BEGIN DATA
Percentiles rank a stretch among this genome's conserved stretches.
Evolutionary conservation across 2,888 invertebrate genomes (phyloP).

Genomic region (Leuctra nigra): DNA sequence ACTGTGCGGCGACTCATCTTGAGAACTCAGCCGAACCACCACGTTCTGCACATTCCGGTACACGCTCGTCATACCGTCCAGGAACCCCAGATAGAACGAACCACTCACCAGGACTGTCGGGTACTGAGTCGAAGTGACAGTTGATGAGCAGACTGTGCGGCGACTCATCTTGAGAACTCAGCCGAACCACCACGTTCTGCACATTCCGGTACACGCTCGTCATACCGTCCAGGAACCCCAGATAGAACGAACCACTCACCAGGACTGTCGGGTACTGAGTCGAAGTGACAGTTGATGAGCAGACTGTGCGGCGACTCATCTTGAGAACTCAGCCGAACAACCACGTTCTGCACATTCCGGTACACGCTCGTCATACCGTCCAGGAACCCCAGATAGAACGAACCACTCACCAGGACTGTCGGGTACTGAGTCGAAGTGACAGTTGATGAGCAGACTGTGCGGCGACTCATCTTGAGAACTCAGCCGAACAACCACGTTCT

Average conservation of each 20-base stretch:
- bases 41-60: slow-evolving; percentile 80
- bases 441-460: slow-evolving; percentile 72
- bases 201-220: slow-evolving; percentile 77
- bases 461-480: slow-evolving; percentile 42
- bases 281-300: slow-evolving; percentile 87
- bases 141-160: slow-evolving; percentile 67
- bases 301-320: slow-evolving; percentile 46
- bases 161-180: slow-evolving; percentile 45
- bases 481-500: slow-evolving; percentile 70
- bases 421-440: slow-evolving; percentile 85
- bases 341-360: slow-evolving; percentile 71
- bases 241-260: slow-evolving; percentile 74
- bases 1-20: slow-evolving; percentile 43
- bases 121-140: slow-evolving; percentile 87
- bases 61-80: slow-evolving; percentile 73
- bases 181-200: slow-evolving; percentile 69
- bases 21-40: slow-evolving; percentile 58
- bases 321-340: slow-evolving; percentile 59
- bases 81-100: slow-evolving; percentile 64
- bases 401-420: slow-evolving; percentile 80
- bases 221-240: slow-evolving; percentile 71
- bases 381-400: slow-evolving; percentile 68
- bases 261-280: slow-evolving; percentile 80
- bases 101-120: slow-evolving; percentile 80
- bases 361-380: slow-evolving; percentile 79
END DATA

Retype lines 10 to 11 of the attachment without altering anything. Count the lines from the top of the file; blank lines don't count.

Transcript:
- bases 141-160: slow-evolving; percentile 67
- bases 301-320: slow-evolving; percentile 46